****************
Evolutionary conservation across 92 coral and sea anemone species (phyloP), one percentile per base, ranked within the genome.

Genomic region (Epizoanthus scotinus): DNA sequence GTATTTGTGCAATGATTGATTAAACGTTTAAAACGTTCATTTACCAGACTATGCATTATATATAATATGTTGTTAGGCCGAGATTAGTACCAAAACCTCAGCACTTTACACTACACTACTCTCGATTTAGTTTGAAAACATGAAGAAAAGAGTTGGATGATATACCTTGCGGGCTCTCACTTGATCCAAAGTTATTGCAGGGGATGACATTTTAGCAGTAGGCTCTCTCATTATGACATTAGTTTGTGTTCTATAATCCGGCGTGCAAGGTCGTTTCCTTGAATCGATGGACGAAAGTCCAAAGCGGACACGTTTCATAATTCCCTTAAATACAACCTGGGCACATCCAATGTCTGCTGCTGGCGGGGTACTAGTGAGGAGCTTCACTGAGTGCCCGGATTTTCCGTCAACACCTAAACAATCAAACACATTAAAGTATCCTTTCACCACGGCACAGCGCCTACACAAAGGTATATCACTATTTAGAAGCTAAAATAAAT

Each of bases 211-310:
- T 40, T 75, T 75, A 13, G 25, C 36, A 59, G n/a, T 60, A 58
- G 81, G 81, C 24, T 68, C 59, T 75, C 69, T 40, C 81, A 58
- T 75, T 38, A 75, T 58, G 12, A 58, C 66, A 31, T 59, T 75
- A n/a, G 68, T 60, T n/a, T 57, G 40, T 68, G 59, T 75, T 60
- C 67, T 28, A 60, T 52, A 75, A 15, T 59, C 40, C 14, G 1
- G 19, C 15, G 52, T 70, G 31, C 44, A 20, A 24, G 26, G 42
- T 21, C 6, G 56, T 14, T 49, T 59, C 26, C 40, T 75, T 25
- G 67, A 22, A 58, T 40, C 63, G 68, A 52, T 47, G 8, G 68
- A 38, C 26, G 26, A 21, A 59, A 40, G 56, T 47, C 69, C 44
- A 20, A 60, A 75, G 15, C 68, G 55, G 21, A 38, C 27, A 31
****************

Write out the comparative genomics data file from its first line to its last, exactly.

Evolutionary conservation across 92 coral and sea anemone species (phyloP), one percentile per base, ranked within the genome.

Genomic region (Epizoanthus scotinus): DNA sequence GTATTTGTGCAATGATTGATTAAACGTTTAAAACGTTCATTTACCAGACTATGCATTATATATAATATGTTGTTAGGCCGAGATTAGTACCAAAACCTCAGCACTTTACACTACACTACTCTCGATTTAGTTTGAAAACATGAAGAAAAGAGTTGGATGATATACCTTGCGGGCTCTCACTTGATCCAAAGTTATTGCAGGGGATGACATTTTAGCAGTAGGCTCTCTCATTATGACATTAGTTTGTGTTCTATAATCCGGCGTGCAAGGTCGTTTCCTTGAATCGATGGACGAAAGTCCAAAGCGGACACGTTTCATAATTCCCTTAAATACAACCTGGGCACATCCAATGTCTGCTGCTGGCGGGGTACTAGTGAGGAGCTTCACTGAGTGCCCGGATTTTCCGTCAACACCTAAACAATCAAACACATTAAAGTATCCTTTCACCACGGCACAGCGCCTACACAAAGGTATATCACTATTTAGAAGCTAAAATAAAT

Each of bases 211-310:
- T 40, T 75, T 75, A 13, G 25, C 36, A 59, G n/a, T 60, A 58
- G 81, G 81, C 24, T 68, C 59, T 75, C 69, T 40, C 81, A 58
- T 75, T 38, A 75, T 58, G 12, A 58, C 66, A 31, T 59, T 75
- A n/a, G 68, T 60, T n/a, T 57, G 40, T 68, G 59, T 75, T 60
- C 67, T 28, A 60, T 52, A 75, A 15, T 59, C 40, C 14, G 1
- G 19, C 15, G 52, T 70, G 31, C 44, A 20, A 24, G 26, G 42
- T 21, C 6, G 56, T 14, T 49, T 59, C 26, C 40, T 75, T 25
- G 67, A 22, A 58, T 40, C 63, G 68, A 52, T 47, G 8, G 68
- A 38, C 26, G 26, A 21, A 59, A 40, G 56, T 47, C 69, C 44
- A 20, A 60, A 75, G 15, C 68, G 55, G 21, A 38, C 27, A 31